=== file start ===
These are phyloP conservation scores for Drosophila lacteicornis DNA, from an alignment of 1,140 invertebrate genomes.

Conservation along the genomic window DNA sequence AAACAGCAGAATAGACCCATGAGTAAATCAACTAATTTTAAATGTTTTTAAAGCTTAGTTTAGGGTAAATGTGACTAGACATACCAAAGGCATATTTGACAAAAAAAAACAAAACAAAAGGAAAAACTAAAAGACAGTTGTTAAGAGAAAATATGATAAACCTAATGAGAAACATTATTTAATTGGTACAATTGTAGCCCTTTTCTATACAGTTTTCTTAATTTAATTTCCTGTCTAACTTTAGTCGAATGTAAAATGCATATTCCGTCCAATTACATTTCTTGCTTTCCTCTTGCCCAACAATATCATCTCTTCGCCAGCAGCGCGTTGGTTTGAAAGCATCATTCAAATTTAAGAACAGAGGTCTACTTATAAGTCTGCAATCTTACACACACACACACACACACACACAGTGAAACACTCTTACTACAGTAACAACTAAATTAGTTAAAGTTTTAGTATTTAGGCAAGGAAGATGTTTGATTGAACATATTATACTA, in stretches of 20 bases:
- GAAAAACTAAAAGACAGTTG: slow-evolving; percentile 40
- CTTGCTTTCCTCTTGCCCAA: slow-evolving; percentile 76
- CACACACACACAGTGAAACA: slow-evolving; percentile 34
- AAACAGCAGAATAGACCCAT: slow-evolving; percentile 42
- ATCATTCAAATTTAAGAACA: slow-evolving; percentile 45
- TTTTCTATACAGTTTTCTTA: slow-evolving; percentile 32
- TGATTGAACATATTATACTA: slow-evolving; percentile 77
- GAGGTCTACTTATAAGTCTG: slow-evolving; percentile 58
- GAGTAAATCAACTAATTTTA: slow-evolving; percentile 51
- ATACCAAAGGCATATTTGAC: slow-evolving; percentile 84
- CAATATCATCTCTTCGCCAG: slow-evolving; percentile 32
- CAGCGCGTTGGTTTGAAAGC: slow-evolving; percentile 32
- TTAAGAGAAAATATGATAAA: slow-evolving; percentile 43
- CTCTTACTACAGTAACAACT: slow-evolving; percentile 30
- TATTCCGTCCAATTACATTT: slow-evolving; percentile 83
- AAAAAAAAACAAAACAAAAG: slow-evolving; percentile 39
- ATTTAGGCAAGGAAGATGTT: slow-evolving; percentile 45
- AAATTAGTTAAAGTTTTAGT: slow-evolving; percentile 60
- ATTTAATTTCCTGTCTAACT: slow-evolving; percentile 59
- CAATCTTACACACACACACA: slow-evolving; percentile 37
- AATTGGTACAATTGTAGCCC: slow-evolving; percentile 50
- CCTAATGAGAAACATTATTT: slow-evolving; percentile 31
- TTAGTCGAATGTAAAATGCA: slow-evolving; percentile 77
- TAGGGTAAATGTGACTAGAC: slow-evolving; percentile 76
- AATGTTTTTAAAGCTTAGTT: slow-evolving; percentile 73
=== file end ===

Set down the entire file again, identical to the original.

These are phyloP conservation scores for Drosophila lacteicornis DNA, from an alignment of 1,140 invertebrate genomes.

Conservation along the genomic window DNA sequence AAACAGCAGAATAGACCCATGAGTAAATCAACTAATTTTAAATGTTTTTAAAGCTTAGTTTAGGGTAAATGTGACTAGACATACCAAAGGCATATTTGACAAAAAAAAACAAAACAAAAGGAAAAACTAAAAGACAGTTGTTAAGAGAAAATATGATAAACCTAATGAGAAACATTATTTAATTGGTACAATTGTAGCCCTTTTCTATACAGTTTTCTTAATTTAATTTCCTGTCTAACTTTAGTCGAATGTAAAATGCATATTCCGTCCAATTACATTTCTTGCTTTCCTCTTGCCCAACAATATCATCTCTTCGCCAGCAGCGCGTTGGTTTGAAAGCATCATTCAAATTTAAGAACAGAGGTCTACTTATAAGTCTGCAATCTTACACACACACACACACACACACACAGTGAAACACTCTTACTACAGTAACAACTAAATTAGTTAAAGTTTTAGTATTTAGGCAAGGAAGATGTTTGATTGAACATATTATACTA, in stretches of 20 bases:
- GAAAAACTAAAAGACAGTTG: slow-evolving; percentile 40
- CTTGCTTTCCTCTTGCCCAA: slow-evolving; percentile 76
- CACACACACACAGTGAAACA: slow-evolving; percentile 34
- AAACAGCAGAATAGACCCAT: slow-evolving; percentile 42
- ATCATTCAAATTTAAGAACA: slow-evolving; percentile 45
- TTTTCTATACAGTTTTCTTA: slow-evolving; percentile 32
- TGATTGAACATATTATACTA: slow-evolving; percentile 77
- GAGGTCTACTTATAAGTCTG: slow-evolving; percentile 58
- GAGTAAATCAACTAATTTTA: slow-evolving; percentile 51
- ATACCAAAGGCATATTTGAC: slow-evolving; percentile 84
- CAATATCATCTCTTCGCCAG: slow-evolving; percentile 32
- CAGCGCGTTGGTTTGAAAGC: slow-evolving; percentile 32
- TTAAGAGAAAATATGATAAA: slow-evolving; percentile 43
- CTCTTACTACAGTAACAACT: slow-evolving; percentile 30
- TATTCCGTCCAATTACATTT: slow-evolving; percentile 83
- AAAAAAAAACAAAACAAAAG: slow-evolving; percentile 39
- ATTTAGGCAAGGAAGATGTT: slow-evolving; percentile 45
- AAATTAGTTAAAGTTTTAGT: slow-evolving; percentile 60
- ATTTAATTTCCTGTCTAACT: slow-evolving; percentile 59
- CAATCTTACACACACACACA: slow-evolving; percentile 37
- AATTGGTACAATTGTAGCCC: slow-evolving; percentile 50
- CCTAATGAGAAACATTATTT: slow-evolving; percentile 31
- TTAGTCGAATGTAAAATGCA: slow-evolving; percentile 77
- TAGGGTAAATGTGACTAGAC: slow-evolving; percentile 76
- AATGTTTTTAAAGCTTAGTT: slow-evolving; percentile 73